Aug 12, 2011

Testing, testing ...

Trying out some new software - I just want to see how it works. (Or whether it works, for that matter.)

Powered by Qumana

Jan 27, 2010

*crawls under table to hide*

OK: news flash. I'm ditching the three-point format. It's too time-consuming to think of ways to fill in two slots when what I want to do is focus in on one thing ... maybe? Eh. Try this:

I. See below.

II. I meant the other below.

III. This below.

_____ is an amazing instructor. her enthusiasm just makes you want to go to every class and learn more. The course is really well structured, and the material is very stimulating. Musical History can be a really dull subject but _____'s video clippings are fantastic. She really tries to involve the class, and the homework assignments are creative as are the class activites. The amount i've learnt in this course is tremendous, and this is coming from someone who's had no training in an intrument. I've learnt a lot of technical terms and i can listen to a piece now and tell which era its from. One thing too- _____ assumes you know close to nothing, so its really good for people who do know absolutely nothing. Some of my other friends taking the class with other instructors struggle for they're too techinical. I really look forward to going to class and doing my homework. This class has been an amazing experience, and has only furthered my interest in music.


Ultimately, I think this class was too easy - not so much in terms the amount of work, but rather in terms of the level at which it was taught. The curriculum seemed to cater to a high school or even middle school class: given that this is an elite university, it seems that we should be asked to think at a sophisticated level and to challenge ourselves with difficult concepts and materials. Teaching Beethoven's Fifth Symphony using a YouTube video that compares the masterpiece to a baseball game doesn't just insult Beethoven - it also insults to us. I think we can handle a mature discussion of history and art. Other times, I feel that our instructor wanted us to find connections that, given the course's lack of focus on critical thinking, we weren't prepared to identify. As a result, class discussions were more like games of Guess What the Teacher Is Thinking. While the course has so far been an easy A, the disservice it does to the music and the students overshadows the relief of having a low-stress class.


People who know me well know that taking criticism in stride has been a real challenge throughout my teen and young adult years. There are many reasons for this; said reasons eventually clotted together into a big knot of anxiety surrounding *any* feedback I received, at all, at any time. That's why dealing with constructive criticism is a challenge.

This crit hits home on two levels: first, I wanted to be able to reach all students. The positive review states that this was the case for the beginners, but the critique points out that I set the pace to the absolute beginners and thereby "lost" some of the more advanced ones*. Second, the style of the critique makes me think that it is one of the individuals I knew to be smart, and capable, and (and here's the biggy) whose respect/liking I wanted to obtain. That's a stilted way of saying I wanted her to like me. L-I-I-IKE ME-E-E-E.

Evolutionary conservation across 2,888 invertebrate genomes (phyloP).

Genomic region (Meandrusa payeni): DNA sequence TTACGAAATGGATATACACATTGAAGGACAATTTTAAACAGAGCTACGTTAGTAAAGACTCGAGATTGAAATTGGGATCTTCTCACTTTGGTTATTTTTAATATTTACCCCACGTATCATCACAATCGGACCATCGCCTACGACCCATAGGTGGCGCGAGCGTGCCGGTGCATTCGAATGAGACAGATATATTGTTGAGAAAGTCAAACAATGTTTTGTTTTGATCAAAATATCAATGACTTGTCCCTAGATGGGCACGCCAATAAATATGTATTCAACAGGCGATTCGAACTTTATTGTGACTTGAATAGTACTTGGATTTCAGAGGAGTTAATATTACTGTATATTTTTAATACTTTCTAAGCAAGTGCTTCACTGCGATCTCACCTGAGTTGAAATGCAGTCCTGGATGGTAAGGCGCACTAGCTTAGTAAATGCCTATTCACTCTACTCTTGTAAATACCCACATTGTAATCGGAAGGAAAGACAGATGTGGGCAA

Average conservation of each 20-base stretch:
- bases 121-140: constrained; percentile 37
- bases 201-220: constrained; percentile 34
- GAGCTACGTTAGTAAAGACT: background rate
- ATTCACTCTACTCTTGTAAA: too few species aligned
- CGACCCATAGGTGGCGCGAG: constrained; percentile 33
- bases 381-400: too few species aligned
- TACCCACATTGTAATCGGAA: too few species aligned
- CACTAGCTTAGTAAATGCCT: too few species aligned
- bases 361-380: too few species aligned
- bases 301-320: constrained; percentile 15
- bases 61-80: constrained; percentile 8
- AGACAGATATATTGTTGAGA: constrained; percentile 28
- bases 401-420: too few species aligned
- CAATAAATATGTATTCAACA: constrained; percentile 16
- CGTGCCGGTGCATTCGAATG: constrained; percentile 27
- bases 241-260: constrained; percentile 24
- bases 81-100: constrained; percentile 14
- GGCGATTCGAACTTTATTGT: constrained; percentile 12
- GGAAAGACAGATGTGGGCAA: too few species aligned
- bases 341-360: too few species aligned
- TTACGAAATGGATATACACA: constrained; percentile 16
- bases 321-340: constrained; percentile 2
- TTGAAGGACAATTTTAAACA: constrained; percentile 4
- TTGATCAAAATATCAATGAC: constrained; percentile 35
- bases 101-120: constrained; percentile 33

And that's not why I'm here, really, yes? So I'll try to put the critique into context, and move on from it.

Keyword: "try." I suspect that large amounts of chocolate might be involved.

Jan 11, 2010

Getting started again ...

Part I: Meh

It's odd - I always feel a bit out of sorts, before a new semester begins. This time around, even more so, because I've been sleeping too much. The cats woke me up this morning by nudging a nice ornamental teacup off the top of a cabinet. They are lucky it didn't break! >:(

Part II: Bleh

So I'm trying to cook more, and one recipe called for cream of mushroom soup, to be poured over chicken with white wine in the slow cooker. Why didn't anyone inform me that the product would look like someone sneezed on it? Ugh. I'm doing my best to think of ways I could liven it up, but the texture is too, *too* horrid.

Part III: Feh!

Can't think of anything more to say. :) Perhaps more later!

Sep 5, 2009

"I Don't Recall ..."

So, it's been a while, hasn't it? I left off blogging because, well, I thought that it was mostly me nattering away into thin air. That's the case, sure - but why not pick it back up when I have something (hopefully) a mite interesting to say? Why not, indeed. So I'll jumpstart the Labor Day weekend with shout-outs and a review.

I. Mad Props -

To Diego the Dreadful, for finishing his MA thesis, and to Enrico, for pulling down a Fulbright! Hi to stalwart Pedro, and to the lovely Rev. Also, hi, Mutti und Vatti, if you're reading this.

II. My Cats are Adorable

That is all. Except for this cartoon, which I find amusing:

Finally, the meat of the matter.

III. "The Gonzales Cantata"

So many different things went through my mind as I listened to this work, composed by the talented Melissa Dunphy, and performed at the Rotunda (on Walnut & 40th) for the Philly Fringe Arts Festival.